Tuesday, January 30, 2007

Radicchio is a perrenial?

Yet another vegetable that requires its own little patch. To plant only occasionally is to make time for more tending (read weeding) of the other plants... oh and to spend more time smelling (or eating) the flowers.
Anyhow, it turns out that chicories, such as radicchio, are perrenial.

Or at least so I have been led to believe by this post on garden web . So I hit google and started searching. The evidence was mounting. The living herbs catalogue has red trevisso radicchio listed as a annual/perrenial. Not sure why the either or but hey, I continued to look. Yet another site makes a distinction in chicories by stating that radicchio is perrenial. It also says that chicories are annual and while this seems to be true of endive, I think a lot of sorting out needs to be done when it comes to the names of these things. Certainly common chicory whose pretty blue flowers cover waste sites and ditches are perrenial.

The site that convinced me was Floridata which stated that radicchio and chicory are hardy perrenials from zones 4-9 (American zones). I fit into that catagory and with a little help from mulch and perhaps some sort of cold frame rigged up, I think that they should survive the winter. We'll have to give it a try.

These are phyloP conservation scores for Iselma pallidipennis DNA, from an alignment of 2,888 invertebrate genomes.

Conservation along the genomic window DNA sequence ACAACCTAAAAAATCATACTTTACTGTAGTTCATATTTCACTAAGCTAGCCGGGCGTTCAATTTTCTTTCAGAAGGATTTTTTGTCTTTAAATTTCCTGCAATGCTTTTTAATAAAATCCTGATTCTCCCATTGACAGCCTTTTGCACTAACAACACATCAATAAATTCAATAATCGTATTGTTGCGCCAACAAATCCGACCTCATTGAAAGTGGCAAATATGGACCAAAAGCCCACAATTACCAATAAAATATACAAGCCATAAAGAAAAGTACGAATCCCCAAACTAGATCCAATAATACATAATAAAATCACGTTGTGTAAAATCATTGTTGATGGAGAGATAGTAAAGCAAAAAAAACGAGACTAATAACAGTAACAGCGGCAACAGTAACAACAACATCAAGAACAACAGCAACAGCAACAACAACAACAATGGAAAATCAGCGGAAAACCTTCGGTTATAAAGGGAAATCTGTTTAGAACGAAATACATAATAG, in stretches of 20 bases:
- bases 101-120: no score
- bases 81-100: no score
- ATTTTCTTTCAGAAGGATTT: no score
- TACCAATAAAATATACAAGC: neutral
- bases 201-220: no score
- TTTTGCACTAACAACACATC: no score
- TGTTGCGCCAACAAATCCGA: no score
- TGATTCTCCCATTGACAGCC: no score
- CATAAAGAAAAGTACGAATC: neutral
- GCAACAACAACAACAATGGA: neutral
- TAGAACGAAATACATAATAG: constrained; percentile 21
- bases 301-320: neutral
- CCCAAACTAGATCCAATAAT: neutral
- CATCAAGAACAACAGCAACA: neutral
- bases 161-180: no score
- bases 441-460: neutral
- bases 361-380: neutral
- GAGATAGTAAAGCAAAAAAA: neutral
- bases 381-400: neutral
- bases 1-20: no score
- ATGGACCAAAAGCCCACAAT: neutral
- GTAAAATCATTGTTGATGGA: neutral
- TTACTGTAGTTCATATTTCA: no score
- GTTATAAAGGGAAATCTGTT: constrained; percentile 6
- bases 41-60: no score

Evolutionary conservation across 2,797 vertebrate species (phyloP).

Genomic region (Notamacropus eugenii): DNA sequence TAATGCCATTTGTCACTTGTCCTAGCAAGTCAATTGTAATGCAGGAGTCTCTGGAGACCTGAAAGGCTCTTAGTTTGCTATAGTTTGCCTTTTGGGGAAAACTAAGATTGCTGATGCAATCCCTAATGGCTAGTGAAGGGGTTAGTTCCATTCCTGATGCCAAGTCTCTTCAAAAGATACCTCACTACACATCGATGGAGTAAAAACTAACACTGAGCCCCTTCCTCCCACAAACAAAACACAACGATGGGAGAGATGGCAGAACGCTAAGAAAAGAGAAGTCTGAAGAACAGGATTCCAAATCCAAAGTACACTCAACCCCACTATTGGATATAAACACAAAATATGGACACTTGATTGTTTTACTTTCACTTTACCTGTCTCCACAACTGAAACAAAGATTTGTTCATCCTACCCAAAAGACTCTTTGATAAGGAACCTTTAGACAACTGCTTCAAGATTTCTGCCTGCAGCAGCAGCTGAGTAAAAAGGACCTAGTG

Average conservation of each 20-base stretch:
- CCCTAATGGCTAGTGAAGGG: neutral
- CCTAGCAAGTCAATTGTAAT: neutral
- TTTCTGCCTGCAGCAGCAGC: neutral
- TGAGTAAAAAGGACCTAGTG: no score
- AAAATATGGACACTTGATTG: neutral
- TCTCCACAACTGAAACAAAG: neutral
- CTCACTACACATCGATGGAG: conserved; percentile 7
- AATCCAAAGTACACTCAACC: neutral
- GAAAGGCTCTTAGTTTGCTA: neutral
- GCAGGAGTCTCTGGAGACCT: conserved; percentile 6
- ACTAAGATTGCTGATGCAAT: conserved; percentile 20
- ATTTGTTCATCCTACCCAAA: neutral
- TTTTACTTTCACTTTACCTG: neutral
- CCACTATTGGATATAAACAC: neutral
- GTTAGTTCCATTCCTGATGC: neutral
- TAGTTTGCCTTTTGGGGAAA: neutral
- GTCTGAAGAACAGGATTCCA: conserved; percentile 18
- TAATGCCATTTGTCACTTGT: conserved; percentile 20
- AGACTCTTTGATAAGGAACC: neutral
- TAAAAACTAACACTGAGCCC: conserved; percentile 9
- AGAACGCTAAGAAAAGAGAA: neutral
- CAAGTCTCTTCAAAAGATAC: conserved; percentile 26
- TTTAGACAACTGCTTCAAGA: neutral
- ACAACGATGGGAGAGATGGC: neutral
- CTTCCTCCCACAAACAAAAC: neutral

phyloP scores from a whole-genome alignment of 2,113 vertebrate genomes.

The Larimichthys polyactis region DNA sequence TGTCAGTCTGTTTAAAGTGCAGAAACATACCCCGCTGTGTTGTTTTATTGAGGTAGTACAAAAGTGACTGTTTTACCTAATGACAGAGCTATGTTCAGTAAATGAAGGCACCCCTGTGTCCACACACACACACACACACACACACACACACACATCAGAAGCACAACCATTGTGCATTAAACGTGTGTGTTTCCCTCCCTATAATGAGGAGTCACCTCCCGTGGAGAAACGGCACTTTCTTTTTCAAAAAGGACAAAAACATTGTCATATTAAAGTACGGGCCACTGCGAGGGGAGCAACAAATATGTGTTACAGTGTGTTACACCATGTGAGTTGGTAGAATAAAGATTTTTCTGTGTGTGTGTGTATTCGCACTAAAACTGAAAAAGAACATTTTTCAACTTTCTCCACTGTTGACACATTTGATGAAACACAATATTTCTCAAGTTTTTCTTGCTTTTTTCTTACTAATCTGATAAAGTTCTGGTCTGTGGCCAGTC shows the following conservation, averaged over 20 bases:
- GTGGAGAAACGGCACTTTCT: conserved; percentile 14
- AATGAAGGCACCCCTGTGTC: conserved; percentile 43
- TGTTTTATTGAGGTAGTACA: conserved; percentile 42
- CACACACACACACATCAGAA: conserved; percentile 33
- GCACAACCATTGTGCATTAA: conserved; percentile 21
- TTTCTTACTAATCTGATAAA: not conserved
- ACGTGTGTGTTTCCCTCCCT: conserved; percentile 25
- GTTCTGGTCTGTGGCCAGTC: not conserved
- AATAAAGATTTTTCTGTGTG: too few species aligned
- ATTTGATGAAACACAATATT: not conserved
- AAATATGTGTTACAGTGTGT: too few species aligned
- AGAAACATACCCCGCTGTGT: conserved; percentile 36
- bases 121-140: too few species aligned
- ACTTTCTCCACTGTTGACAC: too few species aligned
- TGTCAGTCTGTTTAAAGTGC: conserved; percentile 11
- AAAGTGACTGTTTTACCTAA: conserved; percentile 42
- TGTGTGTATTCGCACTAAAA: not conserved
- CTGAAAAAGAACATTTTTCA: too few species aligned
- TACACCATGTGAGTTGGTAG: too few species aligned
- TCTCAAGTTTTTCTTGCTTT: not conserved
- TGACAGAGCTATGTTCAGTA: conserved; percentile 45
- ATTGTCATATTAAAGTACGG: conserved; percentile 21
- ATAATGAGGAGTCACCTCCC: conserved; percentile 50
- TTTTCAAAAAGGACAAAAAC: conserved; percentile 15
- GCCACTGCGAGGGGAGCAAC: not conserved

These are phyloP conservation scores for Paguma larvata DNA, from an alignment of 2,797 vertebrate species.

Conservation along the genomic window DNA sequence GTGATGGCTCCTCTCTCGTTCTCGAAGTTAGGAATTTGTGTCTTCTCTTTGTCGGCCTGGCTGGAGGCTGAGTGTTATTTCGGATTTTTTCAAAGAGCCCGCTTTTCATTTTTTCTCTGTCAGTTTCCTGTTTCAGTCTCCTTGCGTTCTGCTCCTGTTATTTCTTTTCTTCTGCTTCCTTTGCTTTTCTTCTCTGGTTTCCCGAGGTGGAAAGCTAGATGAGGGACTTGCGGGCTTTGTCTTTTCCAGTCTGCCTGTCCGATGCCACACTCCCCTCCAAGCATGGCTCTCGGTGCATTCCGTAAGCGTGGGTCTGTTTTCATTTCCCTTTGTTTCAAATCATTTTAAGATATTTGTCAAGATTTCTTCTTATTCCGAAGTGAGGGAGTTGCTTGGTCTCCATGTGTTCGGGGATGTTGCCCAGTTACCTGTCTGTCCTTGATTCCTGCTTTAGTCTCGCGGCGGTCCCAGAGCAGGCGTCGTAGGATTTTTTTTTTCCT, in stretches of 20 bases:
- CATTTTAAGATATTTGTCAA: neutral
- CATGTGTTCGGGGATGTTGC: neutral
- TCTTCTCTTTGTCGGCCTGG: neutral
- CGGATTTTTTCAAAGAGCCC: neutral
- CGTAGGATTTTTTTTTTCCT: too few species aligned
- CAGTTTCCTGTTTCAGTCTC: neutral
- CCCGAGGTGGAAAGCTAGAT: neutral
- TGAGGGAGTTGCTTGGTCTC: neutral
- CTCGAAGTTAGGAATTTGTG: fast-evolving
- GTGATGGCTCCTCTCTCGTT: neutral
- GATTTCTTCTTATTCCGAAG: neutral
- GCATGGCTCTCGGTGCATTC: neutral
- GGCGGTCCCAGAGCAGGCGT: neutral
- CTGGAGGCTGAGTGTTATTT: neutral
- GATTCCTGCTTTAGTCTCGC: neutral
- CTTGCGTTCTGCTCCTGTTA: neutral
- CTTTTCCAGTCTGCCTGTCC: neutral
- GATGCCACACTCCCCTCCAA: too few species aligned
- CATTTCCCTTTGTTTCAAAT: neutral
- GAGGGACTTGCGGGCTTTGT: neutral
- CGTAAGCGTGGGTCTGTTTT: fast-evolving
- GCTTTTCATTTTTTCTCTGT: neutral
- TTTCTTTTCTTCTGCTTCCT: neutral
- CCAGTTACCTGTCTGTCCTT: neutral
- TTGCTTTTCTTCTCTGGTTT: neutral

By the way, there are a dizzying number of chicory varities which I am trying to sort out, this is what I know:
  1. red / cream heading: radicchio
  2. green heading: sugarloaf
  3. long leaf : italian dandelion, sword chicory, Puntarelle, Catalogna
  4. thick stemmed: asparagus chicory
  5. round leaf, cutting chicory: small leafed varities for salad greens
  6. forcing: belgian endive, french endive, witloof
  7. loose heads: curly endive, escarole, batavian endive, commonly blanched, frisee
  8. root: common chicory whose root is used as a coffe substitute or additive

Did that straighten it out for you? No, I'm not surprised. Stay tuned for more as I untangle the story on chicory.

By the way, why you ask am I so interested in this salad ammendment? It is a cold tolerant plant which can overwinter if wrapped up in a cold frame or polytunnel, or both, depending on what climate you live in. Hey, it might just live outside if you are lucky enough to have mild winters. Cold tolerance is pretty exciting but add perrenial and I want to know more.

Part two



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